What to Know
Paterson Mayor Joey Torres and three city workers were hit with corruption charges Tuesday
Torres has been the subject of months of I-Team reporting on city workers allegedly doing private jobs for him
Torres said in a statement, "I fully intend to vigorously defend myself against these allegations"
Paterson Mayor Joey Torres and three employees of the city's public works department were hit with state corruption-related charges Tuesday, hours after the I-Team first reported they would be indicted.
The mayor of New Jersey's third-largest city was the subject of months of I-Team reporting on municipal workers being paid to do private jobs for him and his relatives.
"This is a case of old-school public corruption and abuse of power," Attorney General Christopher S. Porrino said at a news conference announcing the charges Tuesday. "Mayor Torres allegedly treated city workers like his personal handymen, treated taxpayer dollars like his own."
The six-count indictment unsealed Tuesday include charges of conspiracy, official misconduct and tampering with public records against Torres and three workers, Joseph Mania, 51; Timothy Hanlon, 30; and Imad Elmowaswes, 52.
Shortly after the charges were announced, Torres stood next to his executive assistant on the steps of City Hall as she read from a prepared statement attributed to him.
"I am extremely disappointed and surprised that the Attorney General has elected to pursue this case and file these charges against me today," the statement said.
It went on to say that Torres and his attorneys had been speaking with the attorney general's office and "were in the process of addressing certain issues they raised when we were notified at the last possible moment that the state would be unsealing an indictment today."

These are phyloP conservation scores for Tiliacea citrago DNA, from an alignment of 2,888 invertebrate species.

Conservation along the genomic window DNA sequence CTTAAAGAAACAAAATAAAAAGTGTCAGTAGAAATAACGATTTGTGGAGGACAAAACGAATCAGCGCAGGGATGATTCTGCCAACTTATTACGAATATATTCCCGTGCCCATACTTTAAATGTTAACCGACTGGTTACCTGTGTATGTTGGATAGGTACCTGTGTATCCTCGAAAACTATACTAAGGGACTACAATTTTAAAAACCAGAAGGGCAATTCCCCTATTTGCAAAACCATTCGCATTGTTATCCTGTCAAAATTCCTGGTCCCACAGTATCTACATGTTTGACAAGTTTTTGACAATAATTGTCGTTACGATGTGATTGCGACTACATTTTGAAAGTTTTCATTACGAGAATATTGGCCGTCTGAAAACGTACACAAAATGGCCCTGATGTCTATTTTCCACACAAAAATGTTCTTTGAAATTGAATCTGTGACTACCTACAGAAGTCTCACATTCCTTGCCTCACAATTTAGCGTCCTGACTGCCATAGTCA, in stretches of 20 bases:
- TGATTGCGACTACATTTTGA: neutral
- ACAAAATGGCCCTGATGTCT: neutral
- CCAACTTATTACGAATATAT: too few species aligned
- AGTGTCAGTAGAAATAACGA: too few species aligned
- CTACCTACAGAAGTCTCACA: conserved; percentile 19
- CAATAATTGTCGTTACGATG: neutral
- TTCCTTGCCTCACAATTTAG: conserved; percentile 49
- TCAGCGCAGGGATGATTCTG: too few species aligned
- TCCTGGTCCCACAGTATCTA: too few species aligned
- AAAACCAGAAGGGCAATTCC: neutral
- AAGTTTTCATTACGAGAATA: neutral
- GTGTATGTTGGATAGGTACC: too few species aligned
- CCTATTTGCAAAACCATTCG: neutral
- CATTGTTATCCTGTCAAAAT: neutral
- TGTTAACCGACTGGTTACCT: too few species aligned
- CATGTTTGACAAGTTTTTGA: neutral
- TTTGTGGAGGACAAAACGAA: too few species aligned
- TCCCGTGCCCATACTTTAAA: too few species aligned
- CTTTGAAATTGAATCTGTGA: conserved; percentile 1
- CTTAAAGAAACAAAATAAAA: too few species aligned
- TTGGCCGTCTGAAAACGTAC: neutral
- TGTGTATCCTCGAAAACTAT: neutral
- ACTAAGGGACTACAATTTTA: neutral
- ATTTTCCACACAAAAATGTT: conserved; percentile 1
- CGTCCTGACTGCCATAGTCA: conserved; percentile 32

"I fully intend to vigorously defend myself against these allegations, and I look forward to the opportunity to present all of the facts in a court of law," Torres' statement said. "I am confident when the full story is told, I will be vindicated."
First elected to Paterson's city council in 1990, Torres became mayor in 2002 and was re-elected in 2006. The Democrat lost a bid for a third term in 2010 but re-gained his seat in 2014.
Through much of 2016, Torres refused to answer questions about a series of I-Team stories that appeared to show city employees doing private jobs for him, from washing his scooter and building bookshelves to doing construction at his nephew's would-be beer business.
When the I-Team caught up with him before the first report in March 2016, Torres said in an email no employees had ever done private jobs for him while on overtime. "Please be advised that at no time has any city employee, on city time, or overtime, or paid with taxpayer dollars, ever performed work for me at my home, or anywhere else," he wrote.
The I-Team later obtained records that seem to show that at least eight employees had indeed been earning overtime during the same periods they were seen on camera doing private work at the mayor's home and the planned beer business. But the mayor never responded to requests for further explanation.
Torres is the second prominent New Jersey mayor to face criminal charges in the last four months. In an unrelated case, Passaic Mayor Alex Blanco pleaded guilty to federal bribery charges on Nov. 18 and resigned from office.